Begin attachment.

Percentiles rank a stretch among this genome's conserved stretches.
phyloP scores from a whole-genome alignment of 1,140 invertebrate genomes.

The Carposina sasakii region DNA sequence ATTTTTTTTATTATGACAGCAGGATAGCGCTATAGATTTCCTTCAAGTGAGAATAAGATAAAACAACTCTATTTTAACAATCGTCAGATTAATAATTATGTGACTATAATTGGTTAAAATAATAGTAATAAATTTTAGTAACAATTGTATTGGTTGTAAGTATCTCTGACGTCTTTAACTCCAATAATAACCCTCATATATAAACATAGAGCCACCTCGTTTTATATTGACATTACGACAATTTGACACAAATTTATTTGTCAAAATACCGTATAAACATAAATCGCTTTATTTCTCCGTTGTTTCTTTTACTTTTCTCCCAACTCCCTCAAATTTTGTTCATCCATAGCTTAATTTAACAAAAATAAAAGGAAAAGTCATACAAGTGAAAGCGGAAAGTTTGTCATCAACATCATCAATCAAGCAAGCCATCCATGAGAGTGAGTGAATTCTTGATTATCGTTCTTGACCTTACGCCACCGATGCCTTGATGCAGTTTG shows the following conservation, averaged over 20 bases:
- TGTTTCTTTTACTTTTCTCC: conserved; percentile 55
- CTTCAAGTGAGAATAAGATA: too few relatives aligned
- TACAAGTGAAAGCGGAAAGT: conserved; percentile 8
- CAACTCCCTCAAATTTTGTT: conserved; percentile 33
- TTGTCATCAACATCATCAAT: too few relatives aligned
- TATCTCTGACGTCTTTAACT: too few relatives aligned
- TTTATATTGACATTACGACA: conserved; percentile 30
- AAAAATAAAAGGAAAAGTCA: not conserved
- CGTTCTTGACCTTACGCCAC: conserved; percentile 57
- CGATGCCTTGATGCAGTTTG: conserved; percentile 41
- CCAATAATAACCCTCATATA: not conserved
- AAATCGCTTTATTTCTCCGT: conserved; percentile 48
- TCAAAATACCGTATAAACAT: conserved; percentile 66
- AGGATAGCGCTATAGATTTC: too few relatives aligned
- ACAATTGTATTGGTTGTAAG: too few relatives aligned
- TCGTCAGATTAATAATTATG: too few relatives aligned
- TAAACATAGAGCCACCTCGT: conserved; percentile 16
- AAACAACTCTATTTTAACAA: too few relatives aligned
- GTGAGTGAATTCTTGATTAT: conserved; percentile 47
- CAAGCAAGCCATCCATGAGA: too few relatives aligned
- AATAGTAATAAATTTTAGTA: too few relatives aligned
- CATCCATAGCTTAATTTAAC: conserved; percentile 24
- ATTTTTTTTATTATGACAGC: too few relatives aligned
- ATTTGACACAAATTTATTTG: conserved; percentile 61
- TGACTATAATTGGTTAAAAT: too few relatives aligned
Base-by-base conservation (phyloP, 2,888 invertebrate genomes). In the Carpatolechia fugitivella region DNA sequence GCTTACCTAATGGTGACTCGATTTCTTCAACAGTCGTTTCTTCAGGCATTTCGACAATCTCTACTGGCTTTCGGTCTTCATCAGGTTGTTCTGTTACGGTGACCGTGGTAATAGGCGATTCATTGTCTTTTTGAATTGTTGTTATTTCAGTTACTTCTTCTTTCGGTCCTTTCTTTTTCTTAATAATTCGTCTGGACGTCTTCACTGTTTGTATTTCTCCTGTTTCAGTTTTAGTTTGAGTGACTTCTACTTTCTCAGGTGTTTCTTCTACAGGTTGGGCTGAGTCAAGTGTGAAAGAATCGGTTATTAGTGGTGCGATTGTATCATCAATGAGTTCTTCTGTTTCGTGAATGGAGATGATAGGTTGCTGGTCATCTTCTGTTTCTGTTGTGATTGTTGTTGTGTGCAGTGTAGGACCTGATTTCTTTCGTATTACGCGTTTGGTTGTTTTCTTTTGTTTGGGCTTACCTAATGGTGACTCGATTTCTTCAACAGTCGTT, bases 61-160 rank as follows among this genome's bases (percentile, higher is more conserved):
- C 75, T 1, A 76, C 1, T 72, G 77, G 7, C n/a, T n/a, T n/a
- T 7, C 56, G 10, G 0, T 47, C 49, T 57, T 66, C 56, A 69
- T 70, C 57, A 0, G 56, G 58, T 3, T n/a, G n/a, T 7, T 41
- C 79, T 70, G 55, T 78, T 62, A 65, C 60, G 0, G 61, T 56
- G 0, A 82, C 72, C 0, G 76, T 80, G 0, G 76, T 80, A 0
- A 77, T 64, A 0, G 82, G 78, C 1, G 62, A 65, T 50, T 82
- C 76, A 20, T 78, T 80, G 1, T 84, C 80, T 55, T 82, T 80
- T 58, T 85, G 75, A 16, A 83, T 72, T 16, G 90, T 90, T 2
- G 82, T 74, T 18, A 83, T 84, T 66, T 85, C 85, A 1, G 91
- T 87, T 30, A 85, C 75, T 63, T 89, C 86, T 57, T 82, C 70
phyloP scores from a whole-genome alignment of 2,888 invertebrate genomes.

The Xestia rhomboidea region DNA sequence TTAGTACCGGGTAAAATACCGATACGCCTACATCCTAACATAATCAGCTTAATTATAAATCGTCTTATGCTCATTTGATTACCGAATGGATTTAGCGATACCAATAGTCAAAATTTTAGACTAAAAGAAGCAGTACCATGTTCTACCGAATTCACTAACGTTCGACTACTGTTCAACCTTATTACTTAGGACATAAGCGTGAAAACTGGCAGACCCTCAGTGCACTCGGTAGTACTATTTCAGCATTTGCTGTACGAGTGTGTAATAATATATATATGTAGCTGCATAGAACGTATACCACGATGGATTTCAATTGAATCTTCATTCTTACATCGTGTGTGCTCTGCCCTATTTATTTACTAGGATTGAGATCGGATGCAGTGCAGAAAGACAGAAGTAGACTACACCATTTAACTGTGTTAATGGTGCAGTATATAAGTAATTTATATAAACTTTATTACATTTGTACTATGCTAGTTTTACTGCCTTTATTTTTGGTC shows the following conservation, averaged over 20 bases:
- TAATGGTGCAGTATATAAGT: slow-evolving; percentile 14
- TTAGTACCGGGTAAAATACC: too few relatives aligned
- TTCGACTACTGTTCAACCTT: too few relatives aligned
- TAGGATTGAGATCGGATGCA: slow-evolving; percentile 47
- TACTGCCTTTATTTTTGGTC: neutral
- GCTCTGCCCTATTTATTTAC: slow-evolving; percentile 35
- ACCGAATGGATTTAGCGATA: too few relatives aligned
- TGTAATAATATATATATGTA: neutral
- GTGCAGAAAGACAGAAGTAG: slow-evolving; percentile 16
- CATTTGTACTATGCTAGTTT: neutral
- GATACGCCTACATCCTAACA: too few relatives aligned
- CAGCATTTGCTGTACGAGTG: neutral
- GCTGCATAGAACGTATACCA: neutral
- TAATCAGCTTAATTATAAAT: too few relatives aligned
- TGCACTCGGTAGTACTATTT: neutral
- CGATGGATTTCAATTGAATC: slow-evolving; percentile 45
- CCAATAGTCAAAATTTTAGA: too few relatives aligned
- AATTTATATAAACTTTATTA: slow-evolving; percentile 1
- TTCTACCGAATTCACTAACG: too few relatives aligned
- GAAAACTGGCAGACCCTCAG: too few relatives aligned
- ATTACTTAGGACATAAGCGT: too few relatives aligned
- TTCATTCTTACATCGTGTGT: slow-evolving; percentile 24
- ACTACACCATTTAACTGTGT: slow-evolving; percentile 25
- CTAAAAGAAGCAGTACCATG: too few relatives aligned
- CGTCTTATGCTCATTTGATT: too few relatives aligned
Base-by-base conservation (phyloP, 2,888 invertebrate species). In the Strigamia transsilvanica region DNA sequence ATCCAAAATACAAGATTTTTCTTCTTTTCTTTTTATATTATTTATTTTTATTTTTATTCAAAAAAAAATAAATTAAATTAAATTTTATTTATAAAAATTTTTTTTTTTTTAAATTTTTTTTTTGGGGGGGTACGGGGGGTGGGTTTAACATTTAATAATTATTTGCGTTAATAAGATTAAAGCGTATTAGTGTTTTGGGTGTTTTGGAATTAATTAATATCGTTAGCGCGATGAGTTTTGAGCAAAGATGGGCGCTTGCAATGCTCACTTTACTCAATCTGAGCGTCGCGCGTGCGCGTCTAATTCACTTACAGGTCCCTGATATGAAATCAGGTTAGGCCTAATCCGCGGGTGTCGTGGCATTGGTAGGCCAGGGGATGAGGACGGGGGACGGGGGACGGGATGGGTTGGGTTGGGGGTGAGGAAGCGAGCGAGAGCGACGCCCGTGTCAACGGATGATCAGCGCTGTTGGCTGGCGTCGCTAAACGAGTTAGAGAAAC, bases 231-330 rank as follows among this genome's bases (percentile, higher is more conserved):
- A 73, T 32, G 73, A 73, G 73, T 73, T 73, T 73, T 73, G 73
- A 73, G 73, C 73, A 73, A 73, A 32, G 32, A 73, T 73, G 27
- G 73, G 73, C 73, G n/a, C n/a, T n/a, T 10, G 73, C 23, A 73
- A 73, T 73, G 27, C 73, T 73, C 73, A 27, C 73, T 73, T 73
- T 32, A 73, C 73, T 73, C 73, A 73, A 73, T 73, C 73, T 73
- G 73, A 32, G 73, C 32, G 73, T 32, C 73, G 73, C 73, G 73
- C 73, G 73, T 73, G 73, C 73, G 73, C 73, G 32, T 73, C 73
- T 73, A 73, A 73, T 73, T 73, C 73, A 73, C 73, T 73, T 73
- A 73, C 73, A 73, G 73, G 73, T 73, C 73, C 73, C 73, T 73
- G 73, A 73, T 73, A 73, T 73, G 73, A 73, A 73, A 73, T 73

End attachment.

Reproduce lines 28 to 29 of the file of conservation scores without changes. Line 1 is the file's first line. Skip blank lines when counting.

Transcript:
- TGACTATAATTGGTTAAAAT: too few relatives aligned
Base-by-base conservation (phyloP, 2,888 invertebrate genomes). In the Carpatolechia fugitivella region DNA sequence GCTTACCTAATGGTGACTCGATTTCTTCAACAGTCGTTTCTTCAGGCATTTCGACAATCTCTACTGGCTTTCGGTCTTCATCAGGTTGTTCTGTTACGGTGACCGTGGTAATAGGCGATTCATTGTCTTTTTGAATTGTTGTTATTTCAGTTACTTCTTCTTTCGGTCCTTTCTTTTTCTTAATAATTCGTCTGGACGTCTTCACTGTTTGTATTTCTCCTGTTTCAGTTTTAGTTTGAGTGACTTCTACTTTCTCAGGTGTTTCTTCTACAGGTTGGGCTGAGTCAAGTGTGAAAGAATCGGTTATTAGTGGTGCGATTGTATCATCAATGAGTTCTTCTGTTTCGTGAATGGAGATGATAGGTTGCTGGTCATCTTCTGTTTCTGTTGTGATTGTTGTTGTGTGCAGTGTAGGACCTGATTTCTTTCGTATTACGCGTTTGGTTGTTTTCTTTTGTTTGGGCTTACCTAATGGTGACTCGATTTCTTCAACAGTCGTT, bases 61-160 rank as follows among this genome's bases (percentile, higher is more conserved):